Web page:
Now Dave believes, and he could correct me if I get it wrong, that a watchkeeping clock would be setback at the start of the First Watch by 23 or 24 minutes, not at the end. The time in GMT that the change of watch sections takes place is the same as in what I described above except that crew time and passenger time would have been different for almost 4 hours. Confused yet?

Without going into all the details here, I believe the clocks were to have been set back as I first described it; for the First watch section near the end of their watch, and for the Middle watch section at the start of their watch. Support for this comes from several places. First we have lookout Frederick Fleet who was asked about the length of time of his watch up in the nest. Fleet replied that it was "two hours, but the time was going to be put back that watch. We were to get about 2 hours and 20 minutes." Notice he said the time was going to be put back, not that it was. And Fleet's watch up in the nest began at 10 PM, not 8 PM.

Another input comes from Lightoller when asked about the length of Boxhall's watch. When asked if Boxhall's watch would have taken him [Boxhall] two hours beyond the end of Lightoller's watch, Lightoller said it was "more than two hours considering the clock went back," meaning near the end of Boxhall's watch is when the clocks are changed. Now Lightoller was on from 6 PM to 10 PM. If the clocks went back at the start of the First Watch, 8 PM, then he too would have be on for more that 4 hours, and Boxhall's watch would have ended exactly 2 hours after his. By the way, Lightoller was off duty in his cabin when midnight took place and probably had no idea if the clocks were ever changed that night until much later on. Around midnight, give or take am few minutes, all hands were called so the normal change of watch never happened. That was the situation when Boxhall was asked to call upon Lightoller and Pitman in their cabins to get them up and about.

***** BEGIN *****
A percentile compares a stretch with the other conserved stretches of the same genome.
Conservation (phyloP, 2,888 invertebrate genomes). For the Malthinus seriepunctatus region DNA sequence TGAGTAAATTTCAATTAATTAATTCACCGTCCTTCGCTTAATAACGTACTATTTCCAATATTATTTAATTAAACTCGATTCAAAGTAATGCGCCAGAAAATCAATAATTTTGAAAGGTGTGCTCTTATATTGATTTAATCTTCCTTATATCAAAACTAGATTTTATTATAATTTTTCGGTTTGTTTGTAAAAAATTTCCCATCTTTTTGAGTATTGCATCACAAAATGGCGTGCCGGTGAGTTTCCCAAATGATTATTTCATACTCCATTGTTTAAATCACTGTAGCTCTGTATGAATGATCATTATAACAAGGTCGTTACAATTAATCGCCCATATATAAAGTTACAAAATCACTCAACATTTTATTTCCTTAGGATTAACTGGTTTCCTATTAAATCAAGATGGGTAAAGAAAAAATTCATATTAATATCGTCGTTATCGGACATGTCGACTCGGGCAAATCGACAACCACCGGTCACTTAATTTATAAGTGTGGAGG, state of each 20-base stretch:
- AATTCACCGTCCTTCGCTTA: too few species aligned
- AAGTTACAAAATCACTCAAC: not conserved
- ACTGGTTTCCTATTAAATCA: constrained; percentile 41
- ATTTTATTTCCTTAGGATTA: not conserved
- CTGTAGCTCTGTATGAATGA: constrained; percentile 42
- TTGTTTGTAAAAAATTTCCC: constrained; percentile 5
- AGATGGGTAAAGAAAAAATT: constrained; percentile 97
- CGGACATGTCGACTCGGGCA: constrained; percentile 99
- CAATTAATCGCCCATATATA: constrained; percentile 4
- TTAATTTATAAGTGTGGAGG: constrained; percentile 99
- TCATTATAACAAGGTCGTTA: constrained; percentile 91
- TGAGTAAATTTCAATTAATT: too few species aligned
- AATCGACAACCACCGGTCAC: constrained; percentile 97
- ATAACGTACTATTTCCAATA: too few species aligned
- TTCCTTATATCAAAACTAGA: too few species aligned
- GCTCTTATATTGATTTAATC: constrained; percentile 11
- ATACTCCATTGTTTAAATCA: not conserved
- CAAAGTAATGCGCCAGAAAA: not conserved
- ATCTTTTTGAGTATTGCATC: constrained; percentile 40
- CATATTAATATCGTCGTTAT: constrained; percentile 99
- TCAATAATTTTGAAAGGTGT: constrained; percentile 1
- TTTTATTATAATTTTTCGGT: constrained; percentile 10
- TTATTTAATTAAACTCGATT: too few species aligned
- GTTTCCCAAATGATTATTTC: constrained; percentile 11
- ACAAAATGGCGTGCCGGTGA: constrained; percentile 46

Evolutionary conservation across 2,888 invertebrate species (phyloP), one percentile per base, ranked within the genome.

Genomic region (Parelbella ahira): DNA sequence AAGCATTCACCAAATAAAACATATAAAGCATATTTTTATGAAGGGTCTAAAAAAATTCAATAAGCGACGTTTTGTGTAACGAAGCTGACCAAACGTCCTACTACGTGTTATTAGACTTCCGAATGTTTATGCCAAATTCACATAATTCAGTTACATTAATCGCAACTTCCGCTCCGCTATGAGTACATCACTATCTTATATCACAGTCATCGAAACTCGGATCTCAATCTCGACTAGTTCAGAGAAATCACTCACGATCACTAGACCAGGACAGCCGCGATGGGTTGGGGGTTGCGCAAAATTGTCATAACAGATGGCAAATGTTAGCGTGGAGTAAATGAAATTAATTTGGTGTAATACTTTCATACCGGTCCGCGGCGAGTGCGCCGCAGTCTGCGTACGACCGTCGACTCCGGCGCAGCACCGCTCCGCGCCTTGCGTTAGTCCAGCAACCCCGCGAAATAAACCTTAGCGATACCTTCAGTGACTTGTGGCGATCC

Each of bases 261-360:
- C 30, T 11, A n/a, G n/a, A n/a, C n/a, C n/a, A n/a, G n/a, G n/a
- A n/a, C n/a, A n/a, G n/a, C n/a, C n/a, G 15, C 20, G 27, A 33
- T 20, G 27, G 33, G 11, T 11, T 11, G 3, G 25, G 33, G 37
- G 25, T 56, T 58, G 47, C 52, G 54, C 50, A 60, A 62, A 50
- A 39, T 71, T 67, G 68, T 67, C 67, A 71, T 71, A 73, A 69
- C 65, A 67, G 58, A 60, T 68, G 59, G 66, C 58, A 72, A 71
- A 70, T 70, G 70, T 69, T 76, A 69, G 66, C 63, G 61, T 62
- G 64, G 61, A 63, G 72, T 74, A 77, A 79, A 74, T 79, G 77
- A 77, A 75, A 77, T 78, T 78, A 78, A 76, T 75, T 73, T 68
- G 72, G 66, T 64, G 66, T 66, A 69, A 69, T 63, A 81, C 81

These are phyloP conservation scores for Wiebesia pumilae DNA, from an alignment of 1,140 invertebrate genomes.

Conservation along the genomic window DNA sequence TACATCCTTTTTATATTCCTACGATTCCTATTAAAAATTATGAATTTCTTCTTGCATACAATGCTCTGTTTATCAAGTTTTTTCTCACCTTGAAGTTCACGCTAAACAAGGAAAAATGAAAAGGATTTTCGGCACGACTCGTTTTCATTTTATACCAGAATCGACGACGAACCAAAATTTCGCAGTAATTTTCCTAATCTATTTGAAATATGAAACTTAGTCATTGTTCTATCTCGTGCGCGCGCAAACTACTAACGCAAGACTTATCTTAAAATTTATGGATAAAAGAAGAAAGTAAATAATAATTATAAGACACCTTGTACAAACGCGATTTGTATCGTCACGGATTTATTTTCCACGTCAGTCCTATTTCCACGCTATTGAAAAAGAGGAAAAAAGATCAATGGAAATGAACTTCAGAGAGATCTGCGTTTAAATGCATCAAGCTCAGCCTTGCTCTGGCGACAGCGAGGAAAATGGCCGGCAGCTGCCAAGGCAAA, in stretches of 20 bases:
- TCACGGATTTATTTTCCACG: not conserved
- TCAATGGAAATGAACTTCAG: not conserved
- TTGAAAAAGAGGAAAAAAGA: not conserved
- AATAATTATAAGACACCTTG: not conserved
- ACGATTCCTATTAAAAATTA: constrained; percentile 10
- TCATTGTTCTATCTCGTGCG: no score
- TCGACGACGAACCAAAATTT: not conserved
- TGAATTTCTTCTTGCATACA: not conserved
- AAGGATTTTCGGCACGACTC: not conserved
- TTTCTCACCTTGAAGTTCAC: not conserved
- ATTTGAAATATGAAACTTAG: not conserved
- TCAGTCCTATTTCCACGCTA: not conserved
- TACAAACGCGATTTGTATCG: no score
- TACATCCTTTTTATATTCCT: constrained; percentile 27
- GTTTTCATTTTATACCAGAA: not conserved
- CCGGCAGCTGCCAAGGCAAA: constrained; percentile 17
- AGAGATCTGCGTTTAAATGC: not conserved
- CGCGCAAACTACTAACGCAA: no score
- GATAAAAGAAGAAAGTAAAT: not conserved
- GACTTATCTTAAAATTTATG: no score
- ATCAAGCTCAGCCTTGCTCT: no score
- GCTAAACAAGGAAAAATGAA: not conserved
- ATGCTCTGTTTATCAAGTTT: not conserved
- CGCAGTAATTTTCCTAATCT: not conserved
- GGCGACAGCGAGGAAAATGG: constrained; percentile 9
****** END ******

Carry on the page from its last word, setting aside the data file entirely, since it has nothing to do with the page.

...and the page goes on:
There is more and it concerns the exact time of the collision and other observed events. But I don't have time to get into all that right now.
 
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Sam is correct that he and I have been at odds over the method of timekeeping. However, it has been a healthy academic argument which I for one have enjoyed.

The key to my timekeeping system is time meridians. That is, the meridian of Local Apparent Noon (LAN) on which the day's time was based. By tradition and necessity time was reckoned noon-to-noon even though the clocks were change at "midnight."

The LAN meridian for Sunday, April 14 was roughly 44 32 W longitude for an approximate 2:58 minute diference to Grenwich (GMT) time.

A 47 minute setback of the clocks would have placed Titanic on about 56 16 W longitude at noon on Monday, April 15 for a 3:45 difference to GMT.

But, the time being used on Titanic to measure the moment of the accident was not based on either noon Sunday or noon Monday. Proof of this came in the following exchange during examination of Third Officer Pitman by Senator Smith. When Pitman could not say, Lightoller jumped in with the time difference betweeen Titanic and GMT.

Senator SMITH: ...What was the Greenwich time compared with the ship's time?